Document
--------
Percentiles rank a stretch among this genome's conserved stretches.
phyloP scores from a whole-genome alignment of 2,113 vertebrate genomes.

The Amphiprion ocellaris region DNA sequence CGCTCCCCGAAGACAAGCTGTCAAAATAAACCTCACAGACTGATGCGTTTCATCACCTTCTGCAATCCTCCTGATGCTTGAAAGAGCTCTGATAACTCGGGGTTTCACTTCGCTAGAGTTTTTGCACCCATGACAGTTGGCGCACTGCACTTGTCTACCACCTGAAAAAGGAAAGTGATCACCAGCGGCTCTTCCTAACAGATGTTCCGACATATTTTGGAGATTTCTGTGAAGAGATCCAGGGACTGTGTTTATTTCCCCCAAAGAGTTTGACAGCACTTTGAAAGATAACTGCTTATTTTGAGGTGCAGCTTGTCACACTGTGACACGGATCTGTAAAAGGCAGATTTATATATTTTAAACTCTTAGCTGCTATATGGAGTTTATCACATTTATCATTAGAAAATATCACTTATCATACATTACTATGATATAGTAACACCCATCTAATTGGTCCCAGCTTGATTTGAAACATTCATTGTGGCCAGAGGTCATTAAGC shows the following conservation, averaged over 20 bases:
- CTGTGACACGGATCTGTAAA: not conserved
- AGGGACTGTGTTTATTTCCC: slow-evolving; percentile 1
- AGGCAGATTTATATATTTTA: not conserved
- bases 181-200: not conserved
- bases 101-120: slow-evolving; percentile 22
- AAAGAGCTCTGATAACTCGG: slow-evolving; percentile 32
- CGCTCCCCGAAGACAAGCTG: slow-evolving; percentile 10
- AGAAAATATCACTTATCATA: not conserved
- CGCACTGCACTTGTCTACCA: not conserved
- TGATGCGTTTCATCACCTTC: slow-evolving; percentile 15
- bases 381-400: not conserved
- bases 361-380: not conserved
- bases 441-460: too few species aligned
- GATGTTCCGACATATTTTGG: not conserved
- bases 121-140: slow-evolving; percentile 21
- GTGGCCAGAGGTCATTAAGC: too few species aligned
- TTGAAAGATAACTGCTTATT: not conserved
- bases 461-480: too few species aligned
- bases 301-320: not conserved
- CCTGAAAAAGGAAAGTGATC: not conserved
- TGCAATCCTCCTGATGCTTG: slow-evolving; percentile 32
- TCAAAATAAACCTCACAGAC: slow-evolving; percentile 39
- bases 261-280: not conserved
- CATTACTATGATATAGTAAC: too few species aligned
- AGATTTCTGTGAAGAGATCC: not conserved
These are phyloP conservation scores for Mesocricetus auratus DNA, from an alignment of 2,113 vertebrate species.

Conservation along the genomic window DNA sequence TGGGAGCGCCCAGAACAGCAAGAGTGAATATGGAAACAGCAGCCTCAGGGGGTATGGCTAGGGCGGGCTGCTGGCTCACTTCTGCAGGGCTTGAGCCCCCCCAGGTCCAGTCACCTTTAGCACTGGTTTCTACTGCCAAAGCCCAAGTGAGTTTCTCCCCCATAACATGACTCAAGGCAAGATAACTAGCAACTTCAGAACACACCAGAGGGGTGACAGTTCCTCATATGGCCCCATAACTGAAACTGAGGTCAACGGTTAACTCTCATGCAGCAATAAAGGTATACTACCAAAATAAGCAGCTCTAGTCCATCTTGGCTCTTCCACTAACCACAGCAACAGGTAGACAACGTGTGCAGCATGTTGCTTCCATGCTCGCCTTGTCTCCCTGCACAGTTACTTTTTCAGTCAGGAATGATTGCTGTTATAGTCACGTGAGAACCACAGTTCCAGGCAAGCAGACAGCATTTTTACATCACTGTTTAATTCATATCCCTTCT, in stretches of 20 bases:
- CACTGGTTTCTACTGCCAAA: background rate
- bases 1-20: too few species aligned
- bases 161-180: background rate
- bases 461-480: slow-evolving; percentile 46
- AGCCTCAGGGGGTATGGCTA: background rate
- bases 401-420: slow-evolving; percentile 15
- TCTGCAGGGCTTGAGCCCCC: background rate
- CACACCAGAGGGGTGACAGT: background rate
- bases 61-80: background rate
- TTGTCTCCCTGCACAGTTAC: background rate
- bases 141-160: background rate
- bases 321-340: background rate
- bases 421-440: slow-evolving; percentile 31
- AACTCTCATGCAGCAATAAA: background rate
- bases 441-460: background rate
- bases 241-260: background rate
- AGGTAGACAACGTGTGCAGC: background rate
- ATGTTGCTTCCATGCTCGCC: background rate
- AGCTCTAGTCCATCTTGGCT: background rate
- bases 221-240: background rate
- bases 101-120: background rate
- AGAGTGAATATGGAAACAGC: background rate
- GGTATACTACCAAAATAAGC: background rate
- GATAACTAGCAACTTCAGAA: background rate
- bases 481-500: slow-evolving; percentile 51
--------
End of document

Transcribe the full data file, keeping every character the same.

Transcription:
Percentiles rank a stretch among this genome's conserved stretches.
phyloP scores from a whole-genome alignment of 2,113 vertebrate genomes.

The Amphiprion ocellaris region DNA sequence CGCTCCCCGAAGACAAGCTGTCAAAATAAACCTCACAGACTGATGCGTTTCATCACCTTCTGCAATCCTCCTGATGCTTGAAAGAGCTCTGATAACTCGGGGTTTCACTTCGCTAGAGTTTTTGCACCCATGACAGTTGGCGCACTGCACTTGTCTACCACCTGAAAAAGGAAAGTGATCACCAGCGGCTCTTCCTAACAGATGTTCCGACATATTTTGGAGATTTCTGTGAAGAGATCCAGGGACTGTGTTTATTTCCCCCAAAGAGTTTGACAGCACTTTGAAAGATAACTGCTTATTTTGAGGTGCAGCTTGTCACACTGTGACACGGATCTGTAAAAGGCAGATTTATATATTTTAAACTCTTAGCTGCTATATGGAGTTTATCACATTTATCATTAGAAAATATCACTTATCATACATTACTATGATATAGTAACACCCATCTAATTGGTCCCAGCTTGATTTGAAACATTCATTGTGGCCAGAGGTCATTAAGC shows the following conservation, averaged over 20 bases:
- CTGTGACACGGATCTGTAAA: not conserved
- AGGGACTGTGTTTATTTCCC: slow-evolving; percentile 1
- AGGCAGATTTATATATTTTA: not conserved
- bases 181-200: not conserved
- bases 101-120: slow-evolving; percentile 22
- AAAGAGCTCTGATAACTCGG: slow-evolving; percentile 32
- CGCTCCCCGAAGACAAGCTG: slow-evolving; percentile 10
- AGAAAATATCACTTATCATA: not conserved
- CGCACTGCACTTGTCTACCA: not conserved
- TGATGCGTTTCATCACCTTC: slow-evolving; percentile 15
- bases 381-400: not conserved
- bases 361-380: not conserved
- bases 441-460: too few species aligned
- GATGTTCCGACATATTTTGG: not conserved
- bases 121-140: slow-evolving; percentile 21
- GTGGCCAGAGGTCATTAAGC: too few species aligned
- TTGAAAGATAACTGCTTATT: not conserved
- bases 461-480: too few species aligned
- bases 301-320: not conserved
- CCTGAAAAAGGAAAGTGATC: not conserved
- TGCAATCCTCCTGATGCTTG: slow-evolving; percentile 32
- TCAAAATAAACCTCACAGAC: slow-evolving; percentile 39
- bases 261-280: not conserved
- CATTACTATGATATAGTAAC: too few species aligned
- AGATTTCTGTGAAGAGATCC: not conserved
These are phyloP conservation scores for Mesocricetus auratus DNA, from an alignment of 2,113 vertebrate species.

Conservation along the genomic window DNA sequence TGGGAGCGCCCAGAACAGCAAGAGTGAATATGGAAACAGCAGCCTCAGGGGGTATGGCTAGGGCGGGCTGCTGGCTCACTTCTGCAGGGCTTGAGCCCCCCCAGGTCCAGTCACCTTTAGCACTGGTTTCTACTGCCAAAGCCCAAGTGAGTTTCTCCCCCATAACATGACTCAAGGCAAGATAACTAGCAACTTCAGAACACACCAGAGGGGTGACAGTTCCTCATATGGCCCCATAACTGAAACTGAGGTCAACGGTTAACTCTCATGCAGCAATAAAGGTATACTACCAAAATAAGCAGCTCTAGTCCATCTTGGCTCTTCCACTAACCACAGCAACAGGTAGACAACGTGTGCAGCATGTTGCTTCCATGCTCGCCTTGTCTCCCTGCACAGTTACTTTTTCAGTCAGGAATGATTGCTGTTATAGTCACGTGAGAACCACAGTTCCAGGCAAGCAGACAGCATTTTTACATCACTGTTTAATTCATATCCCTTCT, in stretches of 20 bases:
- CACTGGTTTCTACTGCCAAA: background rate
- bases 1-20: too few species aligned
- bases 161-180: background rate
- bases 461-480: slow-evolving; percentile 46
- AGCCTCAGGGGGTATGGCTA: background rate
- bases 401-420: slow-evolving; percentile 15
- TCTGCAGGGCTTGAGCCCCC: background rate
- CACACCAGAGGGGTGACAGT: background rate
- bases 61-80: background rate
- TTGTCTCCCTGCACAGTTAC: background rate
- bases 141-160: background rate
- bases 321-340: background rate
- bases 421-440: slow-evolving; percentile 31
- AACTCTCATGCAGCAATAAA: background rate
- bases 441-460: background rate
- bases 241-260: background rate
- AGGTAGACAACGTGTGCAGC: background rate
- ATGTTGCTTCCATGCTCGCC: background rate
- AGCTCTAGTCCATCTTGGCT: background rate
- bases 221-240: background rate
- bases 101-120: background rate
- AGAGTGAATATGGAAACAGC: background rate
- GGTATACTACCAAAATAAGC: background rate
- GATAACTAGCAACTTCAGAA: background rate
- bases 481-500: slow-evolving; percentile 51